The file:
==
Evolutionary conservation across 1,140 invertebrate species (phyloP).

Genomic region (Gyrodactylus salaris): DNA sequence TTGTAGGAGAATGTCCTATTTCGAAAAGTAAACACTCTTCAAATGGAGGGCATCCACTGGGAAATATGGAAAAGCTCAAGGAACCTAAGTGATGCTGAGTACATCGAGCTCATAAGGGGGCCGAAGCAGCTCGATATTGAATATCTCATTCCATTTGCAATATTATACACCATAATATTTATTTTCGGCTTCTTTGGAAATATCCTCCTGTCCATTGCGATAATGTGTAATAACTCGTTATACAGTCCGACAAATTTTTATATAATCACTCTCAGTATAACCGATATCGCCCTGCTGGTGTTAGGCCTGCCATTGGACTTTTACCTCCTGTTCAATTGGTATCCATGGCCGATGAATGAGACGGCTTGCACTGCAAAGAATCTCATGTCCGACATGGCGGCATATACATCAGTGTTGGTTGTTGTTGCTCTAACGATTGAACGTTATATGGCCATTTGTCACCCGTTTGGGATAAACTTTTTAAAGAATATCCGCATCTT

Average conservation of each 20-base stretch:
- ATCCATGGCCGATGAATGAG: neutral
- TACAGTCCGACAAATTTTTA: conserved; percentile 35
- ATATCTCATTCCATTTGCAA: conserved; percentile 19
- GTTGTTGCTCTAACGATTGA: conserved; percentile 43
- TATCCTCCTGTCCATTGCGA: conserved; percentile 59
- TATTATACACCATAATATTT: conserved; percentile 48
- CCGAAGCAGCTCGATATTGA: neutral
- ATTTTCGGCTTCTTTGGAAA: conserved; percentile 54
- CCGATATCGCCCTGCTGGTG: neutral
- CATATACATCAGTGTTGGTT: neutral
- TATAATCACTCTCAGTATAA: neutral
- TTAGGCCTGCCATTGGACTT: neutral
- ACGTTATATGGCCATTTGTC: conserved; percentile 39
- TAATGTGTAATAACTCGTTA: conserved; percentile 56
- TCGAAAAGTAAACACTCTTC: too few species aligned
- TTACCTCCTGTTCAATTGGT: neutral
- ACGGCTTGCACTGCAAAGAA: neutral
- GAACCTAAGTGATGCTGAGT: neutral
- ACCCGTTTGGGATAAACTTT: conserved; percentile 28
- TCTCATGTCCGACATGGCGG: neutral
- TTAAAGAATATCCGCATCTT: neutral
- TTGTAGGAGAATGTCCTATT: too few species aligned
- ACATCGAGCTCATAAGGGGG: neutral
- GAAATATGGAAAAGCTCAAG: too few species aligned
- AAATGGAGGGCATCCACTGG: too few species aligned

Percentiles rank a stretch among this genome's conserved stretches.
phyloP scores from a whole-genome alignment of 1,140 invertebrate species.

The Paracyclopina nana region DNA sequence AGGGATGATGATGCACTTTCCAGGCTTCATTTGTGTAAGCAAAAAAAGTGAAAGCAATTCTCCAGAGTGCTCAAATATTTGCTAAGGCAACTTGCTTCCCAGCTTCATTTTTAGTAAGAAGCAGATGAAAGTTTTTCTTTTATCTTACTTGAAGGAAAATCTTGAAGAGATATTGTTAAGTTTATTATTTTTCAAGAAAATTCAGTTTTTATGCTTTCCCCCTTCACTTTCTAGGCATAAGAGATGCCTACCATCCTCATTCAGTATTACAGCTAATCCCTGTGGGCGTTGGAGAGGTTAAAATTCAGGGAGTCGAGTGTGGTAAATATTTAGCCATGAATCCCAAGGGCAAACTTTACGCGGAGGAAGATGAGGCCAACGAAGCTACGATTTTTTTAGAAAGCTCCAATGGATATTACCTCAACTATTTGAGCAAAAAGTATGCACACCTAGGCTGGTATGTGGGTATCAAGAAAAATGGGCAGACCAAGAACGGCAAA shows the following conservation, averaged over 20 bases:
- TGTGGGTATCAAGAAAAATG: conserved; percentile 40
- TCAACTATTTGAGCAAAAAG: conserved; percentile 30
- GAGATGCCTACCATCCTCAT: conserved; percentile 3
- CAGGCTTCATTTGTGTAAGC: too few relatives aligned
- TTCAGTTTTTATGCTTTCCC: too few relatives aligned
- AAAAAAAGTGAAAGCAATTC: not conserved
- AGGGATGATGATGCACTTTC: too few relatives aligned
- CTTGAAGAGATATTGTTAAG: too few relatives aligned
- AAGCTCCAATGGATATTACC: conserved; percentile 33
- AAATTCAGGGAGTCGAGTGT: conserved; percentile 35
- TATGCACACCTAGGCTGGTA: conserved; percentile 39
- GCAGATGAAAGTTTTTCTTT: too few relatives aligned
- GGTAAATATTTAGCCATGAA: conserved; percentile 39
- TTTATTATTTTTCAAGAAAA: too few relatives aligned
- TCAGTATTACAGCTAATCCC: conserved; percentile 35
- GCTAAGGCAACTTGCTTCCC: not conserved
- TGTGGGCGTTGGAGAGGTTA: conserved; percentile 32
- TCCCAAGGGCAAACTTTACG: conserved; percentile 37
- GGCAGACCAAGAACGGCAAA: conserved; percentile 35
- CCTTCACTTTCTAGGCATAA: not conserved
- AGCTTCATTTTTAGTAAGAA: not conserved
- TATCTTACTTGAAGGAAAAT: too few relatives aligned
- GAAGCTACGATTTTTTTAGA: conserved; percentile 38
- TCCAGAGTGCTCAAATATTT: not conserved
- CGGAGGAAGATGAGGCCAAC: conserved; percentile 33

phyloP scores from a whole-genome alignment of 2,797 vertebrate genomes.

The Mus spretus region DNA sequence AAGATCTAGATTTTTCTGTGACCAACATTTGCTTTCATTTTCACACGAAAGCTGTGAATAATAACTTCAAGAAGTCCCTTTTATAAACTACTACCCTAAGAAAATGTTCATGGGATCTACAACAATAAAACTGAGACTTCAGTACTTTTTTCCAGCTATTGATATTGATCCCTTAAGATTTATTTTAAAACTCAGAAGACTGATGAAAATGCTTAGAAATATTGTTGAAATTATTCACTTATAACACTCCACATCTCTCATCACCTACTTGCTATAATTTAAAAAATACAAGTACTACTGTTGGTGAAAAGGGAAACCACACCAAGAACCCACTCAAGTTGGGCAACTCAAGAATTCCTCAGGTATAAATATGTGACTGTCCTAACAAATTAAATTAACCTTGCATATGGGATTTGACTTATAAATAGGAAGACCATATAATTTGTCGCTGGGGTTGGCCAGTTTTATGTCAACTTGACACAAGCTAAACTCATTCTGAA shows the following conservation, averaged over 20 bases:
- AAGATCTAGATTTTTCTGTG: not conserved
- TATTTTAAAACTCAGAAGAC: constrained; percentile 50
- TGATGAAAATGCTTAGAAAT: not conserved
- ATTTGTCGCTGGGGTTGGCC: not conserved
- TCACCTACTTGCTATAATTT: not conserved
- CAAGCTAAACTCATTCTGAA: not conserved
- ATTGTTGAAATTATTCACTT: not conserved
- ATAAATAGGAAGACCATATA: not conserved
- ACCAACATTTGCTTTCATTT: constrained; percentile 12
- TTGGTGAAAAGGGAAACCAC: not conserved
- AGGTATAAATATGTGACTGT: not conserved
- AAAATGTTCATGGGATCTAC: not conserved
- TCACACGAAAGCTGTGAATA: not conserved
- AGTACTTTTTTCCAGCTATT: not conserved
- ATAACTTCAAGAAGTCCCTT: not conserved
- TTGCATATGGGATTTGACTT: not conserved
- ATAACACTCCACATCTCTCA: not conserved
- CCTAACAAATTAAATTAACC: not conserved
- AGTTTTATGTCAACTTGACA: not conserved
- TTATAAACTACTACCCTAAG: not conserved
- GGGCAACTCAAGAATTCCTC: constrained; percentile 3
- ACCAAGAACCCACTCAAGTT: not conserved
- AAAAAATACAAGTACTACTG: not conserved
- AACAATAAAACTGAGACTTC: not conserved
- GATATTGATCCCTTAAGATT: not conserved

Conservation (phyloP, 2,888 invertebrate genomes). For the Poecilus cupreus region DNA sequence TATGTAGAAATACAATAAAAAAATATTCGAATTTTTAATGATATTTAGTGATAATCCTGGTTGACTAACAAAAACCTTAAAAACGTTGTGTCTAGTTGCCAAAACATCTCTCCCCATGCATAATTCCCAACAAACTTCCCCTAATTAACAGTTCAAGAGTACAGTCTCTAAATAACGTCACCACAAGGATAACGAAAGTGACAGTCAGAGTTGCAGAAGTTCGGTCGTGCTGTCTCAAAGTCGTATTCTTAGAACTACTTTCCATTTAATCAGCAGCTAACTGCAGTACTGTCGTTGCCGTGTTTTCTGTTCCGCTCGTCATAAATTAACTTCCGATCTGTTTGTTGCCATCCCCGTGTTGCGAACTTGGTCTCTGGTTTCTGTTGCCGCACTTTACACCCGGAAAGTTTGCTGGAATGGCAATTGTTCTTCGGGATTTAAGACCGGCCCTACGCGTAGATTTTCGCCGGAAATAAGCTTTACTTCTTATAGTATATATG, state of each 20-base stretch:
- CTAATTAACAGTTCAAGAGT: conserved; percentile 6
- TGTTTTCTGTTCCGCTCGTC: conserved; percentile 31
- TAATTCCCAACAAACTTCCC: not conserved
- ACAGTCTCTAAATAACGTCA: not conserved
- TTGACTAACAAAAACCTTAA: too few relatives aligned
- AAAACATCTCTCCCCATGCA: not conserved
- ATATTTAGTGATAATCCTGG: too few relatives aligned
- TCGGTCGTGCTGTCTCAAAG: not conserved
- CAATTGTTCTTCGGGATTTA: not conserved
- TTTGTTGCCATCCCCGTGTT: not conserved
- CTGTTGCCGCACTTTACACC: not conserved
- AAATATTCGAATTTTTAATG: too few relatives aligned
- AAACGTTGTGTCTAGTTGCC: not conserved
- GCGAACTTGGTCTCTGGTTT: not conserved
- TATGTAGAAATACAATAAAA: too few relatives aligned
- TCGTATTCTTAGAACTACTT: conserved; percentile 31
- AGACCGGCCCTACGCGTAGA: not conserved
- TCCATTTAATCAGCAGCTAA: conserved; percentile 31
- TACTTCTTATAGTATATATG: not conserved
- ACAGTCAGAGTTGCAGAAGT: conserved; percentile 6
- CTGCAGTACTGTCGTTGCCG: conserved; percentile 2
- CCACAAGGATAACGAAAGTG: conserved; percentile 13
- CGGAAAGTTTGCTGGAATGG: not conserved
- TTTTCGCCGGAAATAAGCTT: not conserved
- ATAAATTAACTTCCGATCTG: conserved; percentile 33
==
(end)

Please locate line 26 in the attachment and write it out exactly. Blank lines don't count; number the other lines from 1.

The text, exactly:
- ACATCGAGCTCATAAGGGGG: neutral